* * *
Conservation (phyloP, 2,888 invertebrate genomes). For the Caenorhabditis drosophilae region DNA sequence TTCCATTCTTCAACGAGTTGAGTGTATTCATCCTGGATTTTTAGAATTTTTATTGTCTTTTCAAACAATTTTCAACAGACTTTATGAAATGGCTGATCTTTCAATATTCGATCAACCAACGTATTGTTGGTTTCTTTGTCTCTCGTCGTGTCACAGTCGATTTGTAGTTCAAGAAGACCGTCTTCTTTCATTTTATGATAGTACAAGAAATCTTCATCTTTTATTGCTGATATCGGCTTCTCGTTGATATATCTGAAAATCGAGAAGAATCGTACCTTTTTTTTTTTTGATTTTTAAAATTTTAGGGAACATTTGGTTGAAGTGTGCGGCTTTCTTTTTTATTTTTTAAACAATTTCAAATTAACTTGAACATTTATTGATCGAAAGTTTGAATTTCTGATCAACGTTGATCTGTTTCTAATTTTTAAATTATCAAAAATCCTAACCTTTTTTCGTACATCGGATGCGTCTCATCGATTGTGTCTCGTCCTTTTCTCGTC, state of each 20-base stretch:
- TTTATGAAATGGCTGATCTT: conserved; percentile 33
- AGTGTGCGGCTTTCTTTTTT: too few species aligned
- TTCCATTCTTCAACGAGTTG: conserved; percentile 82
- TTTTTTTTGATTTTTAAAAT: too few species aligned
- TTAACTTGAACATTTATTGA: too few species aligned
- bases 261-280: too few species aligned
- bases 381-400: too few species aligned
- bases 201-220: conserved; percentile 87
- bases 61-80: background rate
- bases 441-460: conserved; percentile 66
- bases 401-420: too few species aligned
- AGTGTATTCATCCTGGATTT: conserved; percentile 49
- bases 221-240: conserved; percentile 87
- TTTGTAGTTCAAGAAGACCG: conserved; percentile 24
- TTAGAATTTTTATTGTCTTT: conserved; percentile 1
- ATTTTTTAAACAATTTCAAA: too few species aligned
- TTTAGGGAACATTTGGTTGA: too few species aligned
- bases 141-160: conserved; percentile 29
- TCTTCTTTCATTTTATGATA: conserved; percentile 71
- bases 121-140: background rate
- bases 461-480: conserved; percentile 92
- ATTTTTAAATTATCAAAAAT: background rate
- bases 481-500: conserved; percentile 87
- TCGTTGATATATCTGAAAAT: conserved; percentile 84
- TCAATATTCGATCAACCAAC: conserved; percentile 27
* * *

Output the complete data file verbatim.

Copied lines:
Conservation (phyloP, 2,888 invertebrate genomes). For the Caenorhabditis drosophilae region DNA sequence TTCCATTCTTCAACGAGTTGAGTGTATTCATCCTGGATTTTTAGAATTTTTATTGTCTTTTCAAACAATTTTCAACAGACTTTATGAAATGGCTGATCTTTCAATATTCGATCAACCAACGTATTGTTGGTTTCTTTGTCTCTCGTCGTGTCACAGTCGATTTGTAGTTCAAGAAGACCGTCTTCTTTCATTTTATGATAGTACAAGAAATCTTCATCTTTTATTGCTGATATCGGCTTCTCGTTGATATATCTGAAAATCGAGAAGAATCGTACCTTTTTTTTTTTTGATTTTTAAAATTTTAGGGAACATTTGGTTGAAGTGTGCGGCTTTCTTTTTTATTTTTTAAACAATTTCAAATTAACTTGAACATTTATTGATCGAAAGTTTGAATTTCTGATCAACGTTGATCTGTTTCTAATTTTTAAATTATCAAAAATCCTAACCTTTTTTCGTACATCGGATGCGTCTCATCGATTGTGTCTCGTCCTTTTCTCGTC, state of each 20-base stretch:
- TTTATGAAATGGCTGATCTT: conserved; percentile 33
- AGTGTGCGGCTTTCTTTTTT: too few species aligned
- TTCCATTCTTCAACGAGTTG: conserved; percentile 82
- TTTTTTTTGATTTTTAAAAT: too few species aligned
- TTAACTTGAACATTTATTGA: too few species aligned
- bases 261-280: too few species aligned
- bases 381-400: too few species aligned
- bases 201-220: conserved; percentile 87
- bases 61-80: background rate
- bases 441-460: conserved; percentile 66
- bases 401-420: too few species aligned
- AGTGTATTCATCCTGGATTT: conserved; percentile 49
- bases 221-240: conserved; percentile 87
- TTTGTAGTTCAAGAAGACCG: conserved; percentile 24
- TTAGAATTTTTATTGTCTTT: conserved; percentile 1
- ATTTTTTAAACAATTTCAAA: too few species aligned
- TTTAGGGAACATTTGGTTGA: too few species aligned
- bases 141-160: conserved; percentile 29
- TCTTCTTTCATTTTATGATA: conserved; percentile 71
- bases 121-140: background rate
- bases 461-480: conserved; percentile 92
- ATTTTTAAATTATCAAAAAT: background rate
- bases 481-500: conserved; percentile 87
- TCGTTGATATATCTGAAAAT: conserved; percentile 84
- TCAATATTCGATCAACCAAC: conserved; percentile 27